"Musician 2"

“I have to congratulate you…for your creative approach.”

- Dave Brubeck, pianist/composer


“Eli reminds me of Pete Seeger. He’s a musician playing for a better world. As talent scout, opportunity-finder, generation-binder, justice-seeker and audience-builder, Eli Yamin doesn’t want to just play for you. He wants the essence of his jazz to infiltrate your community.”

- Becca Pulliam, producer of NPR’s Jazz Set with Dee Dee Bridgewater


“I learn from Eli every time I see him work.”

- Wynton Marsalis, Trumpeter/Composer

"Lincoln Center"

“Eli has an amazing talent for translating his passion for the music to his audience. He also has the teaching skills that equal his musicianship skills, and that’s a rare find.”

- Erika Floreska, Director of Education, Jazz At Lincoln Center

"Eli Yamin"

“Solid and swinging.” Scott Yanow - L.A. Jazz Scene


“We are all blown away. The Eli Yamin Quartet represents the best of what America stands for.” - Goli Ameri, Assistant Secretary of State


"I Feel So Glad" (2011) Eli Yamin Blues Band, available now on CD Baby, Itunes, Amazon and other outlets, airing internationally on radio from New York, New Jersey and Michigan to Pakistan, Poland and Montenegro.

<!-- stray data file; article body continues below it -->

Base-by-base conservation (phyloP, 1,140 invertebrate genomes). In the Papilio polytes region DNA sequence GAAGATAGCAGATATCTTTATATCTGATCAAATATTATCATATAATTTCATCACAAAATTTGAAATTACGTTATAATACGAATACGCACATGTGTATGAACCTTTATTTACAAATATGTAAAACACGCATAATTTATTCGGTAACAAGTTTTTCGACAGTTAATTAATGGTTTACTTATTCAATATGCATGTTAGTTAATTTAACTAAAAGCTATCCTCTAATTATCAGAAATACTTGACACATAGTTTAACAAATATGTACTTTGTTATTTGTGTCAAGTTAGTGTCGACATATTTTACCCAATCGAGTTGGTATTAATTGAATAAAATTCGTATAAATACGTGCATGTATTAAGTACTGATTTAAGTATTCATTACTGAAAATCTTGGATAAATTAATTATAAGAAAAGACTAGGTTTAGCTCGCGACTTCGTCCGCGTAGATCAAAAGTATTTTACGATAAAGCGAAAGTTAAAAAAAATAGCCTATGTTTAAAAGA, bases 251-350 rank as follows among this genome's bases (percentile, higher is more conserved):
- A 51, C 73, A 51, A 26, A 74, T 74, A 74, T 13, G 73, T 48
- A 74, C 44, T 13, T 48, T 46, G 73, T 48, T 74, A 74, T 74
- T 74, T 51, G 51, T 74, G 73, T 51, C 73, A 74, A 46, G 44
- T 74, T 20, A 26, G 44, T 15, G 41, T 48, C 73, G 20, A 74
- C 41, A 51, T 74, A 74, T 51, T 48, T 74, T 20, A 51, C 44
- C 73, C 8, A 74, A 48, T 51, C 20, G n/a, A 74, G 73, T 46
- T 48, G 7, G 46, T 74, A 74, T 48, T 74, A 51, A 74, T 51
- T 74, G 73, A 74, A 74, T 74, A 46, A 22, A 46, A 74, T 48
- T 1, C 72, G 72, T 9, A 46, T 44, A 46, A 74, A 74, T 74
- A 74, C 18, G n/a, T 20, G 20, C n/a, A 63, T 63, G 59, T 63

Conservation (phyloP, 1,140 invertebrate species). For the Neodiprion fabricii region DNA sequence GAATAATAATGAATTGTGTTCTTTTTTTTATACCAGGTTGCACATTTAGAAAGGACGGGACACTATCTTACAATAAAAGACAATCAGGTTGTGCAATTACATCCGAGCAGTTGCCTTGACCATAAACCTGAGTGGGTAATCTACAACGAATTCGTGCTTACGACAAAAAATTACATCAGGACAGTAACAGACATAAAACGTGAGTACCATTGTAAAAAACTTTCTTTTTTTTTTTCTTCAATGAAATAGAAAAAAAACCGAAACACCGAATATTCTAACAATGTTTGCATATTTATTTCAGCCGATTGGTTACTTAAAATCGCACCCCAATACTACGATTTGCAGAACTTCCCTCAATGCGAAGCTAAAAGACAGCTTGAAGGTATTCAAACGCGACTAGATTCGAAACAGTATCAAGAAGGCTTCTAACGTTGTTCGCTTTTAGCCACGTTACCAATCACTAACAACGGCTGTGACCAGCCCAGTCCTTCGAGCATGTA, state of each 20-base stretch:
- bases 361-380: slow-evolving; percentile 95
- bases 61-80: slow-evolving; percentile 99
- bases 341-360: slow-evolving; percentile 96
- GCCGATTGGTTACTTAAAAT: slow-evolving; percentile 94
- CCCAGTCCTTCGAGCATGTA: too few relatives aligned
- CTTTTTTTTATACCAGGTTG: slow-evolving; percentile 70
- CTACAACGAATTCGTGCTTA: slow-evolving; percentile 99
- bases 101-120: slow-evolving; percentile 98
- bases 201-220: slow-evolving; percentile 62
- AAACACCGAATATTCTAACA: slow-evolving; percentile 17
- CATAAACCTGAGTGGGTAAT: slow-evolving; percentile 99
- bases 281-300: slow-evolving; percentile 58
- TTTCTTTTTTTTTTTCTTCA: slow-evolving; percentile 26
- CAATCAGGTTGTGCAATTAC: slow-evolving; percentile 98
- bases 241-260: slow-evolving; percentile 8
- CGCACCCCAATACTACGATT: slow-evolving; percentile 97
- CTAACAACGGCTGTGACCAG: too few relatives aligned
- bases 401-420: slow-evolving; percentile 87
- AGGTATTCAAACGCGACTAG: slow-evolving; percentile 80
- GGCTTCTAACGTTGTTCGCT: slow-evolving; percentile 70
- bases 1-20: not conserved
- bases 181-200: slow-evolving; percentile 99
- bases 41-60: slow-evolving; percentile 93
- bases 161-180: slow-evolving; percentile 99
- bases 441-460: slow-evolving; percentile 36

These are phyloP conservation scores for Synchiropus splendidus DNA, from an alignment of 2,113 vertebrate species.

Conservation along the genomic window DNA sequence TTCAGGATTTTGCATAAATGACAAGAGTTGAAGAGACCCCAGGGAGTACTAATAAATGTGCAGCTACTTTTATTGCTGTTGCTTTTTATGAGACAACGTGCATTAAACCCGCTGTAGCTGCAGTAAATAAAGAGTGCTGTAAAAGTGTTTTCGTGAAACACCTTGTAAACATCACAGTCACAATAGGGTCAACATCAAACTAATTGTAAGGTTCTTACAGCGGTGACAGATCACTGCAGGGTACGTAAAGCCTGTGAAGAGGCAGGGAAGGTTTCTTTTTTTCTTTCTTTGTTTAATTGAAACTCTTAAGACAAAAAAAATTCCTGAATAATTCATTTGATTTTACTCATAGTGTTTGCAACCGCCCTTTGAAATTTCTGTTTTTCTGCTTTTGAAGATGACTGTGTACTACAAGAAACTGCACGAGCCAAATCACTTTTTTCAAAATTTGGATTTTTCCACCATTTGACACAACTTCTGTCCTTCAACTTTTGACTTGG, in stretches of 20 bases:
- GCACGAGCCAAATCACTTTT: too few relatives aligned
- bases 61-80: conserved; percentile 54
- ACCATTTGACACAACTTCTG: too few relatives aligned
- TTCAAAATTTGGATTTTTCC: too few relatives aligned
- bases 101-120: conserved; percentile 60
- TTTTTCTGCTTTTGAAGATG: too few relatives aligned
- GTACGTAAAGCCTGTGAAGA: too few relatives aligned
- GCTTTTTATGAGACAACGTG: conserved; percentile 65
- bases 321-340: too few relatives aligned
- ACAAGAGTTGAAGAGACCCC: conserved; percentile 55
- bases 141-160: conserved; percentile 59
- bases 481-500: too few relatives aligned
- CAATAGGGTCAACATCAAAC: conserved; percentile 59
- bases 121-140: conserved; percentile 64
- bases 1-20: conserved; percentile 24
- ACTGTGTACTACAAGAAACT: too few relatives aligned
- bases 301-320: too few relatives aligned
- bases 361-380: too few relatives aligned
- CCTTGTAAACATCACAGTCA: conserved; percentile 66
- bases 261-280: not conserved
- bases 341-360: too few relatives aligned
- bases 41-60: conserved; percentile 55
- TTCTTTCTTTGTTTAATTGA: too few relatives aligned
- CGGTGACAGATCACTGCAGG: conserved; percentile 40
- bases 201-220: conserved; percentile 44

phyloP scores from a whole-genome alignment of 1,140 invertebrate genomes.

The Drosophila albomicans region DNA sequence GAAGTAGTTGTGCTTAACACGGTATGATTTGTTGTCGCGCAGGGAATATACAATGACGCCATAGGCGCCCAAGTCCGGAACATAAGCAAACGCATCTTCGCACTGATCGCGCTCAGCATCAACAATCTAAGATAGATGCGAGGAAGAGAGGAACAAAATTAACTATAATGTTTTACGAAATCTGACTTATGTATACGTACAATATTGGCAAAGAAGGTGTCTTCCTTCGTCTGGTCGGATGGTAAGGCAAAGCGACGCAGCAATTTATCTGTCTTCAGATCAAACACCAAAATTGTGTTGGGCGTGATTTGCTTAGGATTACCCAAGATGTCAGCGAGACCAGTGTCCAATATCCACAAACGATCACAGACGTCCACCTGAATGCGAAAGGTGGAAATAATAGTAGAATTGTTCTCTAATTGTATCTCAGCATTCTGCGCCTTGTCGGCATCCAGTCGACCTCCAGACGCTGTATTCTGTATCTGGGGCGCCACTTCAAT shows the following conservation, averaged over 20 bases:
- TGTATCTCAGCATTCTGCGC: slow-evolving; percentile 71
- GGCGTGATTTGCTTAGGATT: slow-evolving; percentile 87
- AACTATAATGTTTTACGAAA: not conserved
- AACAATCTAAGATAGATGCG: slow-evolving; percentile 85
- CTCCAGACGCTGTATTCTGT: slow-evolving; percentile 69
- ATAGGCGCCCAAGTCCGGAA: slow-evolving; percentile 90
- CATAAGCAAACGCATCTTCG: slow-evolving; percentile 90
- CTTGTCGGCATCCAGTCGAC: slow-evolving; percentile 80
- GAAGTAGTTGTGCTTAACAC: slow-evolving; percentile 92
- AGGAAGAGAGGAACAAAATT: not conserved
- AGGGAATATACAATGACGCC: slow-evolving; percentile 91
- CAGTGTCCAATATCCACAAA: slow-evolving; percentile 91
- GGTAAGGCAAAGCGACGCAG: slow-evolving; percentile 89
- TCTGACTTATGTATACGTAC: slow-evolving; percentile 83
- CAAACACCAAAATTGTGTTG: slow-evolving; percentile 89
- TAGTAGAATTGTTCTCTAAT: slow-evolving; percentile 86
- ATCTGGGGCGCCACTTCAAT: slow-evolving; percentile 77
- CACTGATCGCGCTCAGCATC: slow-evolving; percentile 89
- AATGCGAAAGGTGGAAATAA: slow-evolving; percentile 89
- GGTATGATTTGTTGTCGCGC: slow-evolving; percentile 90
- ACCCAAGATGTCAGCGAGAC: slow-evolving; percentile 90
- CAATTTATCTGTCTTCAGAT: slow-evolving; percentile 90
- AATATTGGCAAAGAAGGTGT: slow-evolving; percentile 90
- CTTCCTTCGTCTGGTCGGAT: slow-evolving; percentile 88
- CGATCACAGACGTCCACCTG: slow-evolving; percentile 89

"You Can't Buy Swing" (2008) by the Eli Yamin Jazz Quartet aired internationally on Sirius XM and WBGO, Jazz 88.



The Eli Yamin Blues Band plays the blues to dispel the blues. Celebrating the release of their debut recording, I FEEL SO GLAD, this ensemble welcomes audiences of all ages into the varied and rich world of America’s primary musical art form—the blues. I FEEL SO GLAD features the band’s anthem “A Healing Song,” about the healing power of the blues as well as a startling new arrangement of “Hound Dog,” originally made famous by Elvis Presley and Big Mama Thornton and the Billy Taylor classic, “I Wish I Knew How It Would Feel To Be Free,” made famous by Nina Simone. The group explores the blues’ unique capacity to bring people together of all different backgrounds. The band sings to its audiences:

“It’s not just a song for me
Take a breath and you will see
Why the blues has the power to be
A healing song
A healing song.”

The Eli Yamin Blues Band has performed and taught at Jazz at Lincoln Center, Lincoln Center Institute in New York City, the Guatemala International Jazz Festival and as U.S. cultural ambassadors in the Balkans and in Brazil and Chile, part of an Earthquake Relief Tour on the Rhythm Road, a program co-sponsored by Jazz at Lincoln Center and the U.S. Department of State. Performances ranged from the most highly watched TV shows to neighborhood schools and castle ruins. “It’s a amazing to hear ‘A Healing Song in all languages,’” says band leader Yamin. “Seems like people know the blues wherever we go. What a joy and privilege to see people jumping in with hands and feet and relating their own personal experiences to this ancient and modern music.”

In addition to being spirited performers, members of Eli Yamin Blues Band are also skilled educators. During their workshops, audiences gain insights into the cultural and spiritual origins of the blues and get involved with the music by singing, stomping and clapping along.